The future of the IDPA BUG Nationals

IDPA hit a home run with the inaugural Back-Up Gun Nationals. The Courses of Fire were largely good, the officiating was even and fair, and the competitors seemed to genuinely have a blast at the match. Obviously, for the first ever national match there are going to be a few bugs to work out, and so here are three simple suggestions for next year’s match.

1. Tighten up the definition of a Back-Up Gun.
A Springfield XDm 3.8 with the full size grip isn’t really a BUG and we all know that. Neither is a L-frame 686 with a 3 inch barrel. While yes, these guns are legal they’re precisely in the spirit of what a BUG is intended. That’s fine; because playing the game by the rules to gain maximum advantage is totally awesome and is something that Gun Nuts heartily endorses. However, to grow this match and maximize its potential, it makes sense to tighten up what is and isn’t a BUG.

2. Create a new division for laser equipped guns
With the above in mind, it also makes sense to add a 3rd division to the match. At the inaugural, there were only 2 divisions: Semi-auto and revolver. A third division, Laser-Equipped could be added to grow the spirit of the match which seems to be to allowing people to compete with their actual carry gear. The Laser division would be simple: guns must conform to the BUG rules, and must be equipped with a laser sighting device. Doesn’t matter what action type, so semi-autos and revolvers would compete side by side in this division. I would imagine that finding sponsorship for this division would be pretty easy. It would also provide interesting data on the application of lasers in self-defense. The S&W Shooting Center’s lighting conditions are such that you’d be able to realistically use the laser on every stage, meaning that the match would create side by side data on the use of laser-equipped guns vs. guns without lasers.

3. More movement and fewer five shot strings
The only criticism of the stage design at the BUG match was that there wasn’t a lot of movement and very few strings were less than five shots. Stage 1 was probably the best stage in the match, and it’s no coincidence that it had the most movement and two strings that were four and 3 shots respectively. By creating strings that are four rounds, or that involve movement, stage designers can actually place a higher emphasis on accuracy by bringing back the Failure to Neutralize penalty. Because the inaugural match had many strings that were by rule Limited Vickers, targets that would normally be assessed and FTN were not.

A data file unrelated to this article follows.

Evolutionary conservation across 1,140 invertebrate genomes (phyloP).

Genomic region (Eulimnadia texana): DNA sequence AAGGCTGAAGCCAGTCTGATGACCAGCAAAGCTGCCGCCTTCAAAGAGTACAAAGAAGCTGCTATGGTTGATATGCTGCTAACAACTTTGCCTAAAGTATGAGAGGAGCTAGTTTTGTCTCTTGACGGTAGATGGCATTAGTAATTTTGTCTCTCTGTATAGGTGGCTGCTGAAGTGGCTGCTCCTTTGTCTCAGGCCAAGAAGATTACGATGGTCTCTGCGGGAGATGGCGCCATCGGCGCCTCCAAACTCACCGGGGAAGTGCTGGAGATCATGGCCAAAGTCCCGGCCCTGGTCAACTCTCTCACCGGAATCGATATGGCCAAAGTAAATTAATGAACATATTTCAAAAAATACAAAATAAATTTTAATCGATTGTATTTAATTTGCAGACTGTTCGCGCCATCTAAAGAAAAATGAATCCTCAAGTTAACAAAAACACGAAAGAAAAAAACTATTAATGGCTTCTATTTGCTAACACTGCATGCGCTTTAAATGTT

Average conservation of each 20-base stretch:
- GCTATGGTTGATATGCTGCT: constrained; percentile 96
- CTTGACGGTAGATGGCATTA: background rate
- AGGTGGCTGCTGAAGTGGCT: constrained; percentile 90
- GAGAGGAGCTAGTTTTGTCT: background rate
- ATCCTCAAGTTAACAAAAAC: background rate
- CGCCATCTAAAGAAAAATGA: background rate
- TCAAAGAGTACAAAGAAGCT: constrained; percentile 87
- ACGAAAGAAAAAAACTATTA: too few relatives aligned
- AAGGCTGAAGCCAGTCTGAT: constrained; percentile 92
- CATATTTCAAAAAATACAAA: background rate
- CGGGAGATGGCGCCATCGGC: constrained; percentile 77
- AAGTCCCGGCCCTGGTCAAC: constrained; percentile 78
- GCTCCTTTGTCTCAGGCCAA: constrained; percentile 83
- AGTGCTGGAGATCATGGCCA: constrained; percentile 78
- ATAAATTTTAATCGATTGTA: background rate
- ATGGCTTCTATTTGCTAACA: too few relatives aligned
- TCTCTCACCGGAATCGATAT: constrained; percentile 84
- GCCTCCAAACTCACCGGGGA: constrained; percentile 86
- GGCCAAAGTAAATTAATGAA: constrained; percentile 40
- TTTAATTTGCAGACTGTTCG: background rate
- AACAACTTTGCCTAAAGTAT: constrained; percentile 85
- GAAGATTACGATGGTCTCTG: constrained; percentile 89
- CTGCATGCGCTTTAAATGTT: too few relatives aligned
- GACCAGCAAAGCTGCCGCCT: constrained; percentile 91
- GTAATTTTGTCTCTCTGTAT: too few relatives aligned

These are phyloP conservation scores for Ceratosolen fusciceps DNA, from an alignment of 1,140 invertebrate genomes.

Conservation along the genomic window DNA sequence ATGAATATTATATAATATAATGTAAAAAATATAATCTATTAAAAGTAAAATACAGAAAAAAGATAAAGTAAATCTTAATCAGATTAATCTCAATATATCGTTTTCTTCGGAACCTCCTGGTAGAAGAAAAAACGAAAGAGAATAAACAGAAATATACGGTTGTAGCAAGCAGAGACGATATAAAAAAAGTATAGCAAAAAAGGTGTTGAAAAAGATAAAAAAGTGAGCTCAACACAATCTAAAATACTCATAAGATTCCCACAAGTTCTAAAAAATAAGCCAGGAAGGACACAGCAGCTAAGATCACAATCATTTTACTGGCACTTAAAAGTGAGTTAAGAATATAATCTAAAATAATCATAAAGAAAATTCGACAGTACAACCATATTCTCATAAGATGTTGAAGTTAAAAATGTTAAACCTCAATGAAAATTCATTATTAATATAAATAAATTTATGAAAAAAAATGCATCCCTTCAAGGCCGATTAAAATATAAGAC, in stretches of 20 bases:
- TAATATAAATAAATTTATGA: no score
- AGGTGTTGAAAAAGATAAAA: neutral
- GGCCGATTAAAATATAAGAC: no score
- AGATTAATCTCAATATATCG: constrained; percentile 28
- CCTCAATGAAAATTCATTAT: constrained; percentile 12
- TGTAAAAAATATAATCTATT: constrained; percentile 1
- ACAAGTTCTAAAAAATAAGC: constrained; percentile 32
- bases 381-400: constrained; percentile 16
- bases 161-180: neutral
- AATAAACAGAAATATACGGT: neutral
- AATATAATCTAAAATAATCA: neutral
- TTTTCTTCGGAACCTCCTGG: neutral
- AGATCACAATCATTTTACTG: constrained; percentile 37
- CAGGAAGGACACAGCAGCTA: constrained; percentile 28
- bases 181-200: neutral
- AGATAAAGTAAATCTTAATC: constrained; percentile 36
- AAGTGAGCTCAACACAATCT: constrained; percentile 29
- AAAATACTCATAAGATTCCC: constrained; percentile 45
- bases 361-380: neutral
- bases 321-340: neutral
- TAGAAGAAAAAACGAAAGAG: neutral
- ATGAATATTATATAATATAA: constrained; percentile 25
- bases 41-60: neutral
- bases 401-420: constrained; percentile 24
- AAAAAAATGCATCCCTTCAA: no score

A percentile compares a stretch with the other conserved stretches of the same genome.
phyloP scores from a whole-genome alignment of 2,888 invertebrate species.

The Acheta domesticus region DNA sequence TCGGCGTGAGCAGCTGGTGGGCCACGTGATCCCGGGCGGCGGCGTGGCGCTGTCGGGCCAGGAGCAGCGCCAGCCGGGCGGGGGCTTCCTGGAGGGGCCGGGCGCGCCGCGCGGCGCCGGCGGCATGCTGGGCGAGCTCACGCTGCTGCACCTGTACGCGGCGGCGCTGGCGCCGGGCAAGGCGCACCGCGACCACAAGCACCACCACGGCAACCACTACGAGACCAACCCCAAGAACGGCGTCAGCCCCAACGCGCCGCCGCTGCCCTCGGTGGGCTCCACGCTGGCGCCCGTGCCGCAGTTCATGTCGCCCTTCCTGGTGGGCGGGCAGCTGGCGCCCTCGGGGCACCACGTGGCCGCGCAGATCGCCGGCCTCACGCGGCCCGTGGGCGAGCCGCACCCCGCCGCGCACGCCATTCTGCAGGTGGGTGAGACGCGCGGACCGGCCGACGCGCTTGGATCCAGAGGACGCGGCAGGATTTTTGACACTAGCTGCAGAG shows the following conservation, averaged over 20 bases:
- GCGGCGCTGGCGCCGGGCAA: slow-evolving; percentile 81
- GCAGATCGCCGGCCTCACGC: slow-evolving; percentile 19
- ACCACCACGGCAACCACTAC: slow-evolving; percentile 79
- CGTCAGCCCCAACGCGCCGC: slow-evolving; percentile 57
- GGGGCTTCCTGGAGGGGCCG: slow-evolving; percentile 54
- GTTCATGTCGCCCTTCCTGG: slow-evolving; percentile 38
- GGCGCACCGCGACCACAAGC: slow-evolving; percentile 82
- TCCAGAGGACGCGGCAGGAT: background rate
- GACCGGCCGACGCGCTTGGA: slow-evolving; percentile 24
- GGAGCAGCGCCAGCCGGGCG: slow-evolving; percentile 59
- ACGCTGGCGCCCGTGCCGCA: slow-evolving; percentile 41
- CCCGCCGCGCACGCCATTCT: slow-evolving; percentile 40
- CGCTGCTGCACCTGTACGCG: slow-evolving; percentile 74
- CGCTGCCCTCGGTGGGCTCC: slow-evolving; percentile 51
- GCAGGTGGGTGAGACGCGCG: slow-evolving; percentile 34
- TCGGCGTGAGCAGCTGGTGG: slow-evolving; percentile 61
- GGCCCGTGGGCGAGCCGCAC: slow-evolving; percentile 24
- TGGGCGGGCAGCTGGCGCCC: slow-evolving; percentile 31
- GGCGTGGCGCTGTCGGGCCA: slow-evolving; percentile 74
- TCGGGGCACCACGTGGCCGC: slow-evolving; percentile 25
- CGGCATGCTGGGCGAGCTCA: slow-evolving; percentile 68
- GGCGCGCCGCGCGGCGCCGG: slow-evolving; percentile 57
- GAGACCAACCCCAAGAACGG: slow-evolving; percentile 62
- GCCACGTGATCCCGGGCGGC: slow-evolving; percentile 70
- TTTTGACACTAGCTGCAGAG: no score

Bonus: Allow reloads on the clock
No COF at a BUG match should require a reload. But I think reloads should be allowed at the shooter’s discretion.

The first ever IDPA BUG Nationals was a hit. This was an excellent match, and one of the most fun IDPA matches ever. As it goes forward and grows, hopefully it will continue to innovate and do new and creative things to keep the format and the shooting fresh.

3 thoughts on “The future of the IDPA BUG Nationals”

  1. I hope local clubs start doing these.

    They could offer a -5 second reload bonus?. You’d be able to gain a second or two here and there.

    I agree with adding a laser class. I think it would be a big hit, as a lot of BUGS don’t have sights for low light conditions without custom work.

  2. It was a great match.

    I agree with the reloads. I had a malfunction and was not allowed to reload so I was not able to put enough rounds range.

  3. BUG should have its own box. Barring that, reduce the maximum barrel lengths to ~3.25″ for autos and ~2.25″ for revolvers. Throw a weight limit in there so folks can’t show up with the silly snub Performance Center N-frames.

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